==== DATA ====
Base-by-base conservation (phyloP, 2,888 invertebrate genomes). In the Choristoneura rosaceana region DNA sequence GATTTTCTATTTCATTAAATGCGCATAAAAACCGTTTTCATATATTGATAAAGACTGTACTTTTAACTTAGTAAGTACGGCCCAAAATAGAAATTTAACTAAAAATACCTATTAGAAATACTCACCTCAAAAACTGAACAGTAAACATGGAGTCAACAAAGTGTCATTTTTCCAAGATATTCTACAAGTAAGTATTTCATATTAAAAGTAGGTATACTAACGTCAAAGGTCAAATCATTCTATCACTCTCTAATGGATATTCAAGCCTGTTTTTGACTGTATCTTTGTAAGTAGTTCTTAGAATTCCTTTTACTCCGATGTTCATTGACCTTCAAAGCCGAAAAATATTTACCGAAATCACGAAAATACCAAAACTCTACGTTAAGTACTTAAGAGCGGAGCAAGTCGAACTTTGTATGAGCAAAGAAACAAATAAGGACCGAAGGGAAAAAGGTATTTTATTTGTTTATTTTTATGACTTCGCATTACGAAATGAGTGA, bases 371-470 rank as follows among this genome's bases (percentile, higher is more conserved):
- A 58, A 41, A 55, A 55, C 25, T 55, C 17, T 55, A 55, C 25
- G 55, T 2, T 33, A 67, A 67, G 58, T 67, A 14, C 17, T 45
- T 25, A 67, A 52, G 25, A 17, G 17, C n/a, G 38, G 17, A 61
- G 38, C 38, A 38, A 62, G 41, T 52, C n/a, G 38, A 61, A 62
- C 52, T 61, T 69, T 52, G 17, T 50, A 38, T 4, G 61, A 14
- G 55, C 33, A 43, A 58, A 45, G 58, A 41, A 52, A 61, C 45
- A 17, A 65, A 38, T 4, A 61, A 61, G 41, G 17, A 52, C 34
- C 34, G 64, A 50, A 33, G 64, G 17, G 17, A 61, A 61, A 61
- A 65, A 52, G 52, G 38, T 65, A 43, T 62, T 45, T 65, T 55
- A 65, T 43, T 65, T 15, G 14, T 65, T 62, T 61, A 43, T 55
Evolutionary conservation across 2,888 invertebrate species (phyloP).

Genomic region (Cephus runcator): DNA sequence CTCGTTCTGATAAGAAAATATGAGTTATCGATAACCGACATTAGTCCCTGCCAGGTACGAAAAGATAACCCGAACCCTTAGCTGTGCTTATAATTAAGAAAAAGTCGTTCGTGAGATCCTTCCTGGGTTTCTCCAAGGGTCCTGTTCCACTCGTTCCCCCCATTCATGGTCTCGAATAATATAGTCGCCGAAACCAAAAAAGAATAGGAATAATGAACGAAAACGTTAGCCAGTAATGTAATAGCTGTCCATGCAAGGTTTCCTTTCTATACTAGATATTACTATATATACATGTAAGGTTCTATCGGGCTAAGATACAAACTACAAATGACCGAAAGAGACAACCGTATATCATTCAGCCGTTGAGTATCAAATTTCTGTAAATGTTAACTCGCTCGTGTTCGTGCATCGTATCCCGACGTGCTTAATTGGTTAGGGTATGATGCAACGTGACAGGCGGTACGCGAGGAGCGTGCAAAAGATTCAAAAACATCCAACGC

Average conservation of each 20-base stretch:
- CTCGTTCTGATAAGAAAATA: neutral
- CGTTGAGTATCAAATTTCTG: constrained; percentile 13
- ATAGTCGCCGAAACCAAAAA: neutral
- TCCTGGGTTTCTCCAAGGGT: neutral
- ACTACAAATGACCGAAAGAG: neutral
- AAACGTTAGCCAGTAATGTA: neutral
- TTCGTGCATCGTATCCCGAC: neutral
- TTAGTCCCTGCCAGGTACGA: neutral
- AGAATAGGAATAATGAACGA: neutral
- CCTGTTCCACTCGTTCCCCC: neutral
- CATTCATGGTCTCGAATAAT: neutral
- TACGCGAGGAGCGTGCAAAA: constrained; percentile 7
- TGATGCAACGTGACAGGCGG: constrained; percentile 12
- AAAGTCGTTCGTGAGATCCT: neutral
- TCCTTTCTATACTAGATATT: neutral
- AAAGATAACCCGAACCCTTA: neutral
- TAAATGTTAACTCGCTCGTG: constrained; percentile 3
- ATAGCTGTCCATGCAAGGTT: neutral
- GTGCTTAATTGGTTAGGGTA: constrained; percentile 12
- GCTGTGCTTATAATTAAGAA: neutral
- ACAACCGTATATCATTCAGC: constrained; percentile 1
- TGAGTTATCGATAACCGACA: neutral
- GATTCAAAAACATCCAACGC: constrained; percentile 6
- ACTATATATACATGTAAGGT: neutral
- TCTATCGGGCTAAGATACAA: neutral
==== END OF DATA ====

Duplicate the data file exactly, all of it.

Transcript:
Base-by-base conservation (phyloP, 2,888 invertebrate genomes). In the Choristoneura rosaceana region DNA sequence GATTTTCTATTTCATTAAATGCGCATAAAAACCGTTTTCATATATTGATAAAGACTGTACTTTTAACTTAGTAAGTACGGCCCAAAATAGAAATTTAACTAAAAATACCTATTAGAAATACTCACCTCAAAAACTGAACAGTAAACATGGAGTCAACAAAGTGTCATTTTTCCAAGATATTCTACAAGTAAGTATTTCATATTAAAAGTAGGTATACTAACGTCAAAGGTCAAATCATTCTATCACTCTCTAATGGATATTCAAGCCTGTTTTTGACTGTATCTTTGTAAGTAGTTCTTAGAATTCCTTTTACTCCGATGTTCATTGACCTTCAAAGCCGAAAAATATTTACCGAAATCACGAAAATACCAAAACTCTACGTTAAGTACTTAAGAGCGGAGCAAGTCGAACTTTGTATGAGCAAAGAAACAAATAAGGACCGAAGGGAAAAAGGTATTTTATTTGTTTATTTTTATGACTTCGCATTACGAAATGAGTGA, bases 371-470 rank as follows among this genome's bases (percentile, higher is more conserved):
- A 58, A 41, A 55, A 55, C 25, T 55, C 17, T 55, A 55, C 25
- G 55, T 2, T 33, A 67, A 67, G 58, T 67, A 14, C 17, T 45
- T 25, A 67, A 52, G 25, A 17, G 17, C n/a, G 38, G 17, A 61
- G 38, C 38, A 38, A 62, G 41, T 52, C n/a, G 38, A 61, A 62
- C 52, T 61, T 69, T 52, G 17, T 50, A 38, T 4, G 61, A 14
- G 55, C 33, A 43, A 58, A 45, G 58, A 41, A 52, A 61, C 45
- A 17, A 65, A 38, T 4, A 61, A 61, G 41, G 17, A 52, C 34
- C 34, G 64, A 50, A 33, G 64, G 17, G 17, A 61, A 61, A 61
- A 65, A 52, G 52, G 38, T 65, A 43, T 62, T 45, T 65, T 55
- A 65, T 43, T 65, T 15, G 14, T 65, T 62, T 61, A 43, T 55
Evolutionary conservation across 2,888 invertebrate species (phyloP).

Genomic region (Cephus runcator): DNA sequence CTCGTTCTGATAAGAAAATATGAGTTATCGATAACCGACATTAGTCCCTGCCAGGTACGAAAAGATAACCCGAACCCTTAGCTGTGCTTATAATTAAGAAAAAGTCGTTCGTGAGATCCTTCCTGGGTTTCTCCAAGGGTCCTGTTCCACTCGTTCCCCCCATTCATGGTCTCGAATAATATAGTCGCCGAAACCAAAAAAGAATAGGAATAATGAACGAAAACGTTAGCCAGTAATGTAATAGCTGTCCATGCAAGGTTTCCTTTCTATACTAGATATTACTATATATACATGTAAGGTTCTATCGGGCTAAGATACAAACTACAAATGACCGAAAGAGACAACCGTATATCATTCAGCCGTTGAGTATCAAATTTCTGTAAATGTTAACTCGCTCGTGTTCGTGCATCGTATCCCGACGTGCTTAATTGGTTAGGGTATGATGCAACGTGACAGGCGGTACGCGAGGAGCGTGCAAAAGATTCAAAAACATCCAACGC

Average conservation of each 20-base stretch:
- CTCGTTCTGATAAGAAAATA: neutral
- CGTTGAGTATCAAATTTCTG: constrained; percentile 13
- ATAGTCGCCGAAACCAAAAA: neutral
- TCCTGGGTTTCTCCAAGGGT: neutral
- ACTACAAATGACCGAAAGAG: neutral
- AAACGTTAGCCAGTAATGTA: neutral
- TTCGTGCATCGTATCCCGAC: neutral
- TTAGTCCCTGCCAGGTACGA: neutral
- AGAATAGGAATAATGAACGA: neutral
- CCTGTTCCACTCGTTCCCCC: neutral
- CATTCATGGTCTCGAATAAT: neutral
- TACGCGAGGAGCGTGCAAAA: constrained; percentile 7
- TGATGCAACGTGACAGGCGG: constrained; percentile 12
- AAAGTCGTTCGTGAGATCCT: neutral
- TCCTTTCTATACTAGATATT: neutral
- AAAGATAACCCGAACCCTTA: neutral
- TAAATGTTAACTCGCTCGTG: constrained; percentile 3
- ATAGCTGTCCATGCAAGGTT: neutral
- GTGCTTAATTGGTTAGGGTA: constrained; percentile 12
- GCTGTGCTTATAATTAAGAA: neutral
- ACAACCGTATATCATTCAGC: constrained; percentile 1
- TGAGTTATCGATAACCGACA: neutral
- GATTCAAAAACATCCAACGC: constrained; percentile 6
- ACTATATATACATGTAAGGT: neutral
- TCTATCGGGCTAAGATACAA: neutral